With urban land expected to triple between 2000-2030, understanding the ecology of cities is sorely needed to safeguard ecosystem services, biodiversity, and our own well-being. One common target of urban conservation is birds, owing to both their charisma and sensitivity to environmental change. Though urban development is a real threat to birds across all ecosystem types, a strategic network of urban habitats also might provide refuge to certain species amid rapid urbanization. However, relatively little is known about the ecological processes that influence bird communities in urbanizing landscapes. From 2001-2014, my students and I studied birds within forested parks across a rural-to-urban landscape gradient in central Ohio. Our research aimed, in part, to understand the ecological consequences of three defining attributes of many urban systems – invasive plants, abundant predators, and a rich assortment of human-provided foods. In this talk, I will share how human inputs altered species interactions in ways that affected how birds used plants for nesting, changed the nature of predator-prey relationships, and resulted in evolutionary traps.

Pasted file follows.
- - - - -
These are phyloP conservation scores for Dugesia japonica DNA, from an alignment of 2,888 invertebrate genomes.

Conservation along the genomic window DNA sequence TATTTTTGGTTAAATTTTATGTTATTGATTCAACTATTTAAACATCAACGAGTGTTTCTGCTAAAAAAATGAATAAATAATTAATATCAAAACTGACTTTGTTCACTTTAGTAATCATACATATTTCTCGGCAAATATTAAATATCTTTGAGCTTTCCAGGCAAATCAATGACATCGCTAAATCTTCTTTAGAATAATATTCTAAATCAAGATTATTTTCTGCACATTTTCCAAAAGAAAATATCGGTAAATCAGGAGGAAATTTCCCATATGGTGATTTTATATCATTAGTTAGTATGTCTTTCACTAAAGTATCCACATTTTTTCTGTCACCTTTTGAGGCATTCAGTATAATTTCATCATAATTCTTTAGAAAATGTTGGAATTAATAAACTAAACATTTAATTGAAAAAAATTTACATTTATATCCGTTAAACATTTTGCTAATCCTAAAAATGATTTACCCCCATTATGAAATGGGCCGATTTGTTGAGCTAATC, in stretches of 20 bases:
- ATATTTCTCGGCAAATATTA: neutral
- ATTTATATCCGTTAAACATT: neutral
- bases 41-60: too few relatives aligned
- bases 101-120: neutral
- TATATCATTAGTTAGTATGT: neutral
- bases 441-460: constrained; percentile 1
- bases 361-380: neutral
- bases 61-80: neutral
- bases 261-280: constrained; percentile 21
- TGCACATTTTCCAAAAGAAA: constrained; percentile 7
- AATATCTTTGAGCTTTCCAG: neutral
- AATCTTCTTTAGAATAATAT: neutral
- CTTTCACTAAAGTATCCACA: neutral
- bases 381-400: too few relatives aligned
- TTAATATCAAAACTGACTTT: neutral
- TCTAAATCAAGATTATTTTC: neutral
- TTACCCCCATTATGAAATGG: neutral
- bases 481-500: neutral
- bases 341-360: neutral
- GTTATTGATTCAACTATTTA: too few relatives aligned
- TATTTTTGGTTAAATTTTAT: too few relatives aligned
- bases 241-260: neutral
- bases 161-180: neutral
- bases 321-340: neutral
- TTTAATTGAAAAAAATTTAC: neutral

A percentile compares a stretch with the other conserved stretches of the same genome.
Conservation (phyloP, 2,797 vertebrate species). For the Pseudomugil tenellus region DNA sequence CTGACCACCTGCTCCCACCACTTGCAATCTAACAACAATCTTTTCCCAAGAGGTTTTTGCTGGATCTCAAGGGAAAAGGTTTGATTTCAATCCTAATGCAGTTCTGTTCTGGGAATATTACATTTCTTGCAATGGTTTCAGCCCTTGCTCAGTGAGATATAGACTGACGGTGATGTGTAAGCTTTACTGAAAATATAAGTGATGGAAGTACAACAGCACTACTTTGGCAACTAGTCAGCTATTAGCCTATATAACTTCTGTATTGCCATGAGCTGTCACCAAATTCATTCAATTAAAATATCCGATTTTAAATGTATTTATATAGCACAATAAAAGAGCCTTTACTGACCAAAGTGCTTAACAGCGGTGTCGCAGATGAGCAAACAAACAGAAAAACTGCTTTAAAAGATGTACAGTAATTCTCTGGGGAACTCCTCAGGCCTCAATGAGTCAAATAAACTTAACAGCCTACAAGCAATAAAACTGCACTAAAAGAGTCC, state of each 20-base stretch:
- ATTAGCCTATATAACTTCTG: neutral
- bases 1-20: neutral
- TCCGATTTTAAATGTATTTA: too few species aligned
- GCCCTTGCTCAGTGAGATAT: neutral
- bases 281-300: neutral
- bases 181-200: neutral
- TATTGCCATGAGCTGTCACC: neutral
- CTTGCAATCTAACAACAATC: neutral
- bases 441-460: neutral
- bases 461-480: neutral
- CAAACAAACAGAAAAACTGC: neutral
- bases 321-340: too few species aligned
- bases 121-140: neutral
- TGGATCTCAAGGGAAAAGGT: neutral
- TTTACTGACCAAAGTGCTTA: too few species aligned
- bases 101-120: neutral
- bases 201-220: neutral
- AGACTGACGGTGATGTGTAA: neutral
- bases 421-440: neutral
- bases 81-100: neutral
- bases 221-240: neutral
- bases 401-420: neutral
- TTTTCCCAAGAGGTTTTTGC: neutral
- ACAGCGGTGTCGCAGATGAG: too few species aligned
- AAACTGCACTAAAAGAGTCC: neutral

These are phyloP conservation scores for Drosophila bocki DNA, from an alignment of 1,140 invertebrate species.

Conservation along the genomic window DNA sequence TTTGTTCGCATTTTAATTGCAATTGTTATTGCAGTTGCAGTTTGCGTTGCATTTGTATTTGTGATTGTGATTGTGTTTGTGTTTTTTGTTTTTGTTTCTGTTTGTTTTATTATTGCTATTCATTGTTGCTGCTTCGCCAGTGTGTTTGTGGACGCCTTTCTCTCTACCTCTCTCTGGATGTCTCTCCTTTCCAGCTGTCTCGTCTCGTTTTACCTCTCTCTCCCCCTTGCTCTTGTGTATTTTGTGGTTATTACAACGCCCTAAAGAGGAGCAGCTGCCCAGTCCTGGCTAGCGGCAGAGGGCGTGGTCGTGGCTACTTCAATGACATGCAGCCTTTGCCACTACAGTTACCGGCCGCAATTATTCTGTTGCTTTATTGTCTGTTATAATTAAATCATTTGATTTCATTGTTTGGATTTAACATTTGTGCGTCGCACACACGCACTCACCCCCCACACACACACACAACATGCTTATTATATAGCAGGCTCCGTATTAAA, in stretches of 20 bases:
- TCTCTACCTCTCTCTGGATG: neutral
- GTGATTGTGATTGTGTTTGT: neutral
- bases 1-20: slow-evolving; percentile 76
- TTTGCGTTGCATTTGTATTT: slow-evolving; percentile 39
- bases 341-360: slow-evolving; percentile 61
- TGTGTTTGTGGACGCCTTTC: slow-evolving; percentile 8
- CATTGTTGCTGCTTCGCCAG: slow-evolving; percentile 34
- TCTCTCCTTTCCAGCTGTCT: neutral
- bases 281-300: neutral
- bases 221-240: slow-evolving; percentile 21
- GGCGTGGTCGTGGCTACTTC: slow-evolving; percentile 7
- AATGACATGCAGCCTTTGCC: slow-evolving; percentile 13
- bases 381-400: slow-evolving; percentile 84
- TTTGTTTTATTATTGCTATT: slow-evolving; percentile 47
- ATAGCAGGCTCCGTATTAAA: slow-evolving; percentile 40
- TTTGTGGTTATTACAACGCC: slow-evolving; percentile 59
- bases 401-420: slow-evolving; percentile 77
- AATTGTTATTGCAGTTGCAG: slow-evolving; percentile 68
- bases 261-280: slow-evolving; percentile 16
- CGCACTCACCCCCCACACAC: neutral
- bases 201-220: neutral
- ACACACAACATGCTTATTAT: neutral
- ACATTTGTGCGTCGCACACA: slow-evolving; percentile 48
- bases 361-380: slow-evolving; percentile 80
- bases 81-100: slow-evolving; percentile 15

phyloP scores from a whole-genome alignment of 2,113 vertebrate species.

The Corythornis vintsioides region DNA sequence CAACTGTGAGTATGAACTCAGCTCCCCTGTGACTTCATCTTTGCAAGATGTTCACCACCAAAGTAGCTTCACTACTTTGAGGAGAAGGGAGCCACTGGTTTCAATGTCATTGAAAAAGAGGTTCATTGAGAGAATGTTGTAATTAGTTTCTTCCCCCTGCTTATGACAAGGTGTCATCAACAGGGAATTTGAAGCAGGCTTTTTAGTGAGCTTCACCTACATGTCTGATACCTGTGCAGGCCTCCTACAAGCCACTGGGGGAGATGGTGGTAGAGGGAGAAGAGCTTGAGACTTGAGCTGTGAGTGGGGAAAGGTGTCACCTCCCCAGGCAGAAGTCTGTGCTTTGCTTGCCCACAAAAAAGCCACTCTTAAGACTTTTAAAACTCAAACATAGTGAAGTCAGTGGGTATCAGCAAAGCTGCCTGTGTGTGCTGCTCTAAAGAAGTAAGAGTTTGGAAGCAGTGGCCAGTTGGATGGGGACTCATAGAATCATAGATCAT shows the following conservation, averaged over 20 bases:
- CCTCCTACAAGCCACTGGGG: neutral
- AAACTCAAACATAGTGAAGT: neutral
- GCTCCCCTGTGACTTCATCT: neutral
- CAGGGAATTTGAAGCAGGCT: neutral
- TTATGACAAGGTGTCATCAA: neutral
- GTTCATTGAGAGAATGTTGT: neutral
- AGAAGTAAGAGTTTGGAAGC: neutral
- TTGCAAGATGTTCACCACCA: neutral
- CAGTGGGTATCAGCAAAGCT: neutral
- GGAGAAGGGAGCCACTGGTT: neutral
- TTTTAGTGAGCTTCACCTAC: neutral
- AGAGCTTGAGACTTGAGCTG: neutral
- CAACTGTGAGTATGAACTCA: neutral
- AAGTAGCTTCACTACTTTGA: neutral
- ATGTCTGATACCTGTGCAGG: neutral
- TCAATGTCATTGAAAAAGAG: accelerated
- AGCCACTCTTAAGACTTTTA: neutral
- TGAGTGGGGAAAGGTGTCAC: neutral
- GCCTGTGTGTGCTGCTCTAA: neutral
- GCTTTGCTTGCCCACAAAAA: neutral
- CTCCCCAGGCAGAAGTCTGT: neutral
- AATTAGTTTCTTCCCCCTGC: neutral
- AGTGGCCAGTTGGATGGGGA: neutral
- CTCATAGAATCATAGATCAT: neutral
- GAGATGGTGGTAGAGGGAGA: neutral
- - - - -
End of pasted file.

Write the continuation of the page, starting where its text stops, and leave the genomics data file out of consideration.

Garvin Professor of Ornithology and Director of Conservation Science
Robert F. Schumann Faculty Fellow
Cornell Lab of Ornithology and Department of Natural Resources
Faculty Fellow, Atkinson Center for a Sustainable Future
Cornell University, Ithaca, NY
Very interesting study and talk. I was surprised that Dr. Rodewald did not mention house cats as being one of the predators of birds in her study. Specifically, if they were, was there a significant difference in predation by house cats between the more rural and more urban areas of her study?